Ashley Saunders

Ashley Saunders, Carver High School

Ashley Saunders is following in the footsteps of her older sister, Termeka, on the Carver indoor track and field team. The Yellowjackets sophomore decided she also wanted to be a shot putter.

“My sister does the shot put,” Saunders said. “She would tell me about it, so I decided I wanted to do it.”

Termeka, now a senior, provides some spirited competition between the sisters.

“She’ll try to do it better than me and that irritates me,” Ashley Saunders said. “I’ll look at her and smile and start laughing and then she’ll start laughing.”

The younger Saunders said she usually wins the competition.

“I come to practice more than she does,” she said. “I work out a lot more. I always lift weights, and she’s not there all the time.”

She first learned how to throw last year.

“I learned the fundamentals outside on the track,” she said. “Coach (Donald) Carter taught me.”

Carter, who coaches the Carver wrestling team, isn’t available to help during the indoor season, so Saunders depends on Coach Herman Moye.

“I usually do it on my own during indoor,” Saunders said. “Coach Moye helps me some.”

Saunders said she doesn’t follow the typical form used by most who throw the shot.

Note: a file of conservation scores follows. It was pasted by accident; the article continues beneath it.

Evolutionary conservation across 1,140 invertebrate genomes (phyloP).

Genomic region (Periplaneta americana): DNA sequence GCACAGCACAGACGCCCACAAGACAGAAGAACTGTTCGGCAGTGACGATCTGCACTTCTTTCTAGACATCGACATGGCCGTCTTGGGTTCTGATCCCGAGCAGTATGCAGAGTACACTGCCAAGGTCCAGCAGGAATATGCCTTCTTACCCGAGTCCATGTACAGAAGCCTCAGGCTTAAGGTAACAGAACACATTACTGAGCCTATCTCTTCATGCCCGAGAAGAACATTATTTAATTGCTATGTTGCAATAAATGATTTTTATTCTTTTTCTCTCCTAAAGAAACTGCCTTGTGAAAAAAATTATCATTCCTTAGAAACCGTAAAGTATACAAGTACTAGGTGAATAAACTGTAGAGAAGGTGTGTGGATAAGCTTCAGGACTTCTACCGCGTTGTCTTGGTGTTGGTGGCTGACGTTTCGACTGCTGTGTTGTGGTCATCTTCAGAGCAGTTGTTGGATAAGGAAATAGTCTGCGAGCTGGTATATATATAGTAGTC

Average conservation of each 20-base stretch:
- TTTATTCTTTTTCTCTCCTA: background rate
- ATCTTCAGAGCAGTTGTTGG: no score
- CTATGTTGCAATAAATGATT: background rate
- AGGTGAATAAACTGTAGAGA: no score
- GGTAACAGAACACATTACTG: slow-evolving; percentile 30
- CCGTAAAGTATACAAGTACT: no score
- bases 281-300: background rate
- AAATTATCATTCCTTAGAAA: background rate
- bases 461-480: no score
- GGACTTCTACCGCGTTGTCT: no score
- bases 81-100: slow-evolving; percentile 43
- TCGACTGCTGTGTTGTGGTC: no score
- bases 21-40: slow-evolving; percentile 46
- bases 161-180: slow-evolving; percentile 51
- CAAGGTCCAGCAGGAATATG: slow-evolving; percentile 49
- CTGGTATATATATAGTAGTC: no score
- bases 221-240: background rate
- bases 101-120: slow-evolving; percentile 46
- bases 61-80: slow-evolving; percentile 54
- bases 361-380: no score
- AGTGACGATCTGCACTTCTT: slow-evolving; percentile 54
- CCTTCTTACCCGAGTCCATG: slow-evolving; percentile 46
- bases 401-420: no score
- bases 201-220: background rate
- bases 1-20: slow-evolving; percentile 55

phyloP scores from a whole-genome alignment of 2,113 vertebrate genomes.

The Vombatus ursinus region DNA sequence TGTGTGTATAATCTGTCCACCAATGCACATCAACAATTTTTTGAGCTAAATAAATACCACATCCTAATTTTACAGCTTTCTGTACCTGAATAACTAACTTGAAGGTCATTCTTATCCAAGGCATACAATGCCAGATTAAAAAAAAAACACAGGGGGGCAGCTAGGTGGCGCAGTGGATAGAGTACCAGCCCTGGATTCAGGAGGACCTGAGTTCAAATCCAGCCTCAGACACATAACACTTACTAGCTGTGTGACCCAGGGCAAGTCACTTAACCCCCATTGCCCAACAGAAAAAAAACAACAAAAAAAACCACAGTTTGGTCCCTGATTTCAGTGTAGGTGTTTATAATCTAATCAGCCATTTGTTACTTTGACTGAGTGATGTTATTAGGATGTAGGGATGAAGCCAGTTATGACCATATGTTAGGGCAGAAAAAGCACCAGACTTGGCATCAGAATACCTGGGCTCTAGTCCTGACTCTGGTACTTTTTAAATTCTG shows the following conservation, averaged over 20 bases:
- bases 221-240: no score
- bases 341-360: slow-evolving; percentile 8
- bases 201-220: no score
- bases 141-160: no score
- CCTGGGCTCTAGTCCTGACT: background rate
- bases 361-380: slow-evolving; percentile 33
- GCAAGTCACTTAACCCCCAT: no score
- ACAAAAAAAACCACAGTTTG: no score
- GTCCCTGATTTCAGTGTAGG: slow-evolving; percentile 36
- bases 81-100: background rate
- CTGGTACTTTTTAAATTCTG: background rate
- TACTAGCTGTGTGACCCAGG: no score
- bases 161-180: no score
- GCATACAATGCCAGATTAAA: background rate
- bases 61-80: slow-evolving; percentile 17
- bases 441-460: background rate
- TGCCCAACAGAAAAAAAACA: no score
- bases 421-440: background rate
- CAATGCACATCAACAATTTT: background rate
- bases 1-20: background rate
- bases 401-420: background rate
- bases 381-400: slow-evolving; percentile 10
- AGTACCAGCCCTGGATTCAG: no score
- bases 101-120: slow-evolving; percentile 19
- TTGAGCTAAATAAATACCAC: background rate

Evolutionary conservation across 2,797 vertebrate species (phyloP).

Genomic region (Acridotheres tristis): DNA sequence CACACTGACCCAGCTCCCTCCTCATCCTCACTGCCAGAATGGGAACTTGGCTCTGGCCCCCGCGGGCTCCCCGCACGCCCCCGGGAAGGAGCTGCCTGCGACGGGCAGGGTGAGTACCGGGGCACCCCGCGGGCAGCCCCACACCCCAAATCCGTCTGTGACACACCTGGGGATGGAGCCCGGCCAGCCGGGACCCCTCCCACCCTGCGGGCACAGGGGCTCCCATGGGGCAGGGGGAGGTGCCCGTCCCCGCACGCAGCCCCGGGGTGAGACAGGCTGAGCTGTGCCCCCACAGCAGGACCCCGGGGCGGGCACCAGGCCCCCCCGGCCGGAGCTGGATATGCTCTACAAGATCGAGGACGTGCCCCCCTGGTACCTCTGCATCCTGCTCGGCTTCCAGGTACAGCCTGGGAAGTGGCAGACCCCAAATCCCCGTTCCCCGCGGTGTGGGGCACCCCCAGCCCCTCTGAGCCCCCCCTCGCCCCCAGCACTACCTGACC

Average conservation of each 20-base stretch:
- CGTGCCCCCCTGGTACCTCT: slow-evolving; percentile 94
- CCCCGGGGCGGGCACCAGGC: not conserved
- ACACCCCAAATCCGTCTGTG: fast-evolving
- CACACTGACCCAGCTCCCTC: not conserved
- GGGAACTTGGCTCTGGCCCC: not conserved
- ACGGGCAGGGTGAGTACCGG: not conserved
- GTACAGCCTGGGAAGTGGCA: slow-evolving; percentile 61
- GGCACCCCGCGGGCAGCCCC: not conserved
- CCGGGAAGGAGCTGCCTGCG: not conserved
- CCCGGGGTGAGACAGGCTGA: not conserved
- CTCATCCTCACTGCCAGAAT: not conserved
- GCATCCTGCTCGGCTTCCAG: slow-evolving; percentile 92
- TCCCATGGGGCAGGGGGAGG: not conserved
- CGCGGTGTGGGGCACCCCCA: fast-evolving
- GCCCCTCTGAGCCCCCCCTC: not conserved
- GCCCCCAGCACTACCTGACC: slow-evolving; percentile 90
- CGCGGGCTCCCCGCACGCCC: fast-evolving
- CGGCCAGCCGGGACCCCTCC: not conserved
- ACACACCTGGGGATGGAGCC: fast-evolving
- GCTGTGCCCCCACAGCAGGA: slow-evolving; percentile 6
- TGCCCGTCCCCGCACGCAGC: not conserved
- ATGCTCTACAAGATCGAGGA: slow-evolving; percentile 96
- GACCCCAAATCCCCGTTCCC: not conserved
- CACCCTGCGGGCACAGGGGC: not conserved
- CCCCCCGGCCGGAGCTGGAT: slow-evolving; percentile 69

“I like to be creative and funny,” she said. “I do it different from others. Instead of pivoting I just swing. I don’t go all the way around.

“When I throw it, I have a little smirk. There’s no grunting.”

Throwing the shot indoors provides a psychological advantage for Saunders.

“I feel like I throw it farther than outdoor,” she said.

She said it was easy to learn most of the fundamentals except for pivoting.

“I never did the shot put before and when I tried to pivot, I never got it,” Saunders said.

“The other girls are way bigger and taller than me. I’m 5-2. I think I do pretty good for my height. My longest throw is 26 (feet) this year. I want to reach 30. I think I can if I practice more and try harder.”

Saunders said she gets frustrated when her competitors throw farther.

“When the other girls throw it farther than me, I feel like I did something wrong,” she said. “I will talk to my teammates and breathe in and out.”

Each competitor has three throws during a meet.

“The third one is my best,” Saunders said. “I do it two times and figure out what I need to do to throw farther. I collect all my thoughts and throw it harder.”

Ken Winfrey

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